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Aug 21, 2014
The California legislature Friday advanced dozens of bills as it prepares to head into its final week of session for the year.
Healthcare, help with paperwork, clothing: all things available at this year's Yuba Sutter Stand Down event in Marysville. But, some veterans don't take advantage of the things that might help them the most.
The state senator from San Diego who was arrested on suspicion of driving under the influence early Friday has released a statement regarding the incident.
(AP) -- Gov. Jerry Brown signed a bill Thursday allowing dogs at restaurants with outdoor spaces.
Measures that would create tougher campaign finance disclosure laws are heading to the governor's desk.
Uber and Lyft are fighting state legislation to create new regulations for the ridesharing industry in California.
California's drought is blamed for a big downturn in honey production.
Students at the UC Davis winery are picking grapes earlier than normal for this year's wines. The school says the fruit and wine should be fine this year, but worry about their source of water next year.
UPDATE: Aug. 22, 7 A.M. - Health officials announced that a Sacramento patient has tested negative for the Ebola virus.
Undocumented children who have come to California from Central America would get legal help under a $3 million aid package supported by Governor Jerry Brown and Democratic legislative leaders.
In New York And Ferguson, Two Deaths, Two Different Responses
The death of Eric Garner, like the shooting of Michael Brown, sparked protests. But the reaction in New York has been entirely peaceful, thanks partly to quick responses by police and civic officials.
Obama's Reaction To Ferguson Raises Questions About President's Role
As the situation quiets down in Ferguson, Mo., some political observers are asking why it took President Obama so long to publicly weigh in on events there.
In Changing America, Gay Masculinity Has 'Many Different Shades'
As attitudes toward homosexuality shift in the U.S., many gay men say that's created not just more legal freedoms but also greater freedom to express their gender identities.
Sending A Message About Drug Use With A Fake Graveyard
Heroin and prescription drug overdoses are the scourge of some American suburbs. Advocacy groups are trying to raise awareness of the problem with a traveling display of headstones.
Week In Politics: James Foley And Ferguson
Regular political commentators, E.J. Dionne of The Washington Post and Reihan Salam of The National Review, discuss the killing of American journalist James Foley and the ongoing conflict in Ferguson, Mo.
With Initial U.S. Airstrikes A Success, Will They Expand?
The U.S. continues to mount airstrikes against Islamic State targets in Iraq, but some analysts say the campaign is not broad enough.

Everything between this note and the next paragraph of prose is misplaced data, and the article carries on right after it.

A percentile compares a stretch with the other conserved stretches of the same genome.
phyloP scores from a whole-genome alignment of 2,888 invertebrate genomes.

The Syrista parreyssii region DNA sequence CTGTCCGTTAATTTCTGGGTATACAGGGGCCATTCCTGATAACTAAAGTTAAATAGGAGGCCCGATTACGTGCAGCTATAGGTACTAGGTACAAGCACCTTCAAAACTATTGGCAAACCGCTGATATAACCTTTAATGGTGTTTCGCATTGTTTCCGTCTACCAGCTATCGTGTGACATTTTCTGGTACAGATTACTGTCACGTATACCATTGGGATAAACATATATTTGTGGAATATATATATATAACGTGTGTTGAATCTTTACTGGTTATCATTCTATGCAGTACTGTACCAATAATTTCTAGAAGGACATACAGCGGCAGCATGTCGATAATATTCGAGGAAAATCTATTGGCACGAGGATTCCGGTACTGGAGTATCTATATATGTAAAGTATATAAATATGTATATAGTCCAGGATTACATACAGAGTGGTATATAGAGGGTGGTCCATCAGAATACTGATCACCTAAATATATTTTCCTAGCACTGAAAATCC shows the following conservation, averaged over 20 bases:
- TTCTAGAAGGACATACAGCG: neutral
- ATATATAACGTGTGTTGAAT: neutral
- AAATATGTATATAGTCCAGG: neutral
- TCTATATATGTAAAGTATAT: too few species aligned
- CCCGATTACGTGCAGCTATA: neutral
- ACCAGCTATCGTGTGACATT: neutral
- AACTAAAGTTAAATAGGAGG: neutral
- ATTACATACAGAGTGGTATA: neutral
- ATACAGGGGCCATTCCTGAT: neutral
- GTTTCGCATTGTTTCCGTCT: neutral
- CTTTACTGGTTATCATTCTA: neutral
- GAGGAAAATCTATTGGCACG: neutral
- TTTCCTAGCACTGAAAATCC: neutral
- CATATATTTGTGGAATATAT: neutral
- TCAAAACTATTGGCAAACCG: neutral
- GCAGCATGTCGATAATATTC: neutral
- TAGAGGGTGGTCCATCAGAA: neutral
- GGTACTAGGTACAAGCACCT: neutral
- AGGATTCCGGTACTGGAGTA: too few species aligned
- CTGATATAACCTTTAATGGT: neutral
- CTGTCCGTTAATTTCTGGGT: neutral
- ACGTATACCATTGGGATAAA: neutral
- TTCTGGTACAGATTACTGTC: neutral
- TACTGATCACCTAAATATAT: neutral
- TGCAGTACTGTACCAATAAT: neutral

California Trees Nailed As The Source Of Mystery Infections
Nobody knew how people in Southern California were getting infected with the life-threatening fungus C. gattii. A 13-year-old helped figure out the source: three types of trees.
White House: Islamic State Has 'Gained Capacity' In Recent Months
Deputy National Security Adviser Ben Rhodes said the beheading of American journalist James Foley is tantamount to an act of terror against the U.S.
First Rule Of This Fight Club: You Must Be A Veteran
There are countless programs to help veterans readjust to civilian life. One of the most unusual is in San Diego, where vets get together in a caged boxing ring and punch each other in the face.
'More That Could Have Been Done' To Help Foley, His Brother Says
Faulting the U.S. approach to hostage situations like the one his brother, James Foley, was in, Michael Foley says, "We are sitting on prisoners in Guantanamo. It doesn't even have to be financial."
Chinese Fighter Buzzed U.S. Navy Plane In 'Dangerous Intercept'
Pentagon spokesman Rear Adm. John Kirby said the Chinese warplane made several close passes by an American P-8 Poseidon, doing a barrel roll and flying wingtip to wingtip in an "aggressive" manner.
Coming Soon To A Pole Near You: A Bike That Locks Itself
Cyclists may soon have a convenient way to discourage bike thieves, thanks to new designs that use parts of the bikes themselves as locks.
U.S. Prisoner Swap For Bergdahl Broke The Law, GAO Says
The Pentagon didn't give enough notice to Congress and misused nearly $1 million when it swapped Army Sgt. Bowe Bergdahl for five Taliban leaders, the Government Accountability Office says.
Insight: Capitol Chat / SB270: Plastic Bag Ban / In The Footsteps Of Greatness / Sound Advice: Devin YamanakaThursday, August 21, 2014
Opposing sides of a bill that would ban plastic grocery bags outline their positions. Author and endurance athlete Josh Mathe talks about running the 212-mile John Muir trail. And Devin Yamanaka has this week's Sound Advice.
Insight: Mail-In Ballot Study / Capitol Weekly Top 100 List / La Cage Aux Folles / The Mike Justis BandWednesday, August 20, 2014
We discuss a study about the state's mail-in ballot process and Capitol Weekly's list of the 100 most powerful non-elected people at the state capitol. Plus, actors from Music Circus' "La Cage Aux Folles" and the Mike Justis Band are in-studio.
Sacramento’s Music Circus is wrapping up its summer season with a revival of “La Cage aux Folles,” a show famous for its colorful costumes worn by male dancers in drag. Jeff Hudson says this 30-year-old musical is more conventional than you think.
Writers have been poking fun at selfish, money-hoarding misers for centuries. One classic comedy from the 1600’s by French playwright Moliere is getting a contemporary California update by Main Street Theatre Works in Jackson.